“Tax pays for everything outside your house genius. It pays for hospital you’ll die in one day.”
Laurie also tweeted, in an obvious reference to a wish for the re-elected PM to fail during his coming term, “the only thing to look forward to in … AUSTRALIA is Shadenfreude”.
… author and social commentator Jane Caro tweeted right after the win on Saturday night that if the Coalition won, it meant Australia “decided to be a backward looking country”.
“I wish I was a New Zealander,” she tweeted.
When one poster agreed with her sentiments, she replied, “I feel sick too, but am ok. We will soldier on.”
However on Sunday morning, Caro had received some messages via her Twitter account lambasting her sentiments and calling her “an absolute bitch who should leave the country”.
She tweeted: “I guess this is Australia right now. Like so many others, I despair. Trump, Brexit, Scomo – while the planet disintegrates”.
ABC Late Night Live presenter Phillip Adams tweeted the result was “an act of collective madness”.
“Australia has given its malevolent, ignorant and corrupt version of the Trump administration a third term,” he tweeted.
Controversial broadcaster Yassmin Abdel-Magied posted that “it’s going to be a long three years in Australia” after Antony Green declared Scott Morrison had been re-elected.
“Also – a warning to the progressive US counterparts, that even if things look good, ppl may surprise you (again),” Abdel-Magied tweeted on Saturday evening. ….
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And on and on it goes.
It’s Hillary Clinton all over again – so much so that some are now referring to the Labor leader, Bill Shorten, who lost the election, as “Billary Shorten”. For example, Jenny Clarke writes: https://thewest.com.au/politics/federal-election-2019/federal-election-2019-how-getup-and-franking-credits-lost-it-for-labor-ng-b881204382z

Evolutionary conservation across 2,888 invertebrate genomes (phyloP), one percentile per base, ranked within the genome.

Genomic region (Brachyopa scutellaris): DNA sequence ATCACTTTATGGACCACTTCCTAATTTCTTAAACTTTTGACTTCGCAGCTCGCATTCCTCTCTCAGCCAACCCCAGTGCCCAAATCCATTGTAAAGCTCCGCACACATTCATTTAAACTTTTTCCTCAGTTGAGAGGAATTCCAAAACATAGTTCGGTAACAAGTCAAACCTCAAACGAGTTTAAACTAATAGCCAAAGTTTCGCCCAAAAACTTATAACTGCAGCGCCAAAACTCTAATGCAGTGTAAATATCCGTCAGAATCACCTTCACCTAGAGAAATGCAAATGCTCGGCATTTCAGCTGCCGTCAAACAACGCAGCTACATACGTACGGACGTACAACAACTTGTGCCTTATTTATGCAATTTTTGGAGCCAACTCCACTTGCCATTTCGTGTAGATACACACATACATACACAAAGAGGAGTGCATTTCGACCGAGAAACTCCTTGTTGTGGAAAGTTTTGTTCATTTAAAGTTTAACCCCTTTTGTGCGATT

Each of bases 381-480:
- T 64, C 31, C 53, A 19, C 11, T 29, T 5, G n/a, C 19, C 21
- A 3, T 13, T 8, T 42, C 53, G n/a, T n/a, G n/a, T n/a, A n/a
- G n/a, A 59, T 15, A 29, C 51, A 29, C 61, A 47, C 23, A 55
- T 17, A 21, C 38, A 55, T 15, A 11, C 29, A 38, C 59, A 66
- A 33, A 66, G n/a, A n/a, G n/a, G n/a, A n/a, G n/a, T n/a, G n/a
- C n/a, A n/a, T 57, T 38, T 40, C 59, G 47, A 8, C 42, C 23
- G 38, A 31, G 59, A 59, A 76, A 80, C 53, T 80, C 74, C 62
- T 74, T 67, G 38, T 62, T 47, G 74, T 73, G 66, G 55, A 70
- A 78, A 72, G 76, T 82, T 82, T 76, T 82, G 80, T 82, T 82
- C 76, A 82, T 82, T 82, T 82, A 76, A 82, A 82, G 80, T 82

Labor learned last night that hell hath no fury like older Australians at risk of losing their franking credits.
Labor insiders admitted the policy to remove generous share tax refunds — paid mostly to retirees — was “killing us” in Queensland and New South Wales.
It was the unlosable election and Bill Shorten and his band of merry, progressive men and women fluffed it.
It was the US presidential race of 2016 and ‘Billary Shorten’ blew it.
It was Game of Thrones and Sussex Street is now a smouldering King’s Landing.
Labor won every single Newspoll since the last election. So why is ScoMo the Arya Stark of Australian politics?
Surely now, after the landslide victory of Mr Morrison and the Liberal party, pundits and political pedestrians alike can see opinion polls, all polls, not just the faux ones circulated in WA, are fake and useless.
Labor’s Brendan O’Connor said he was disappointed.
Disappointed the people of Australia didn’t want better for themselves and blamed Clive Palmer’s $50 million advertising splurges which attacked Labor.
Those ads also smashed up the Coalition.
In headquarters around the country Labor strategists had nothing. Other than an urge to drown their sorrows.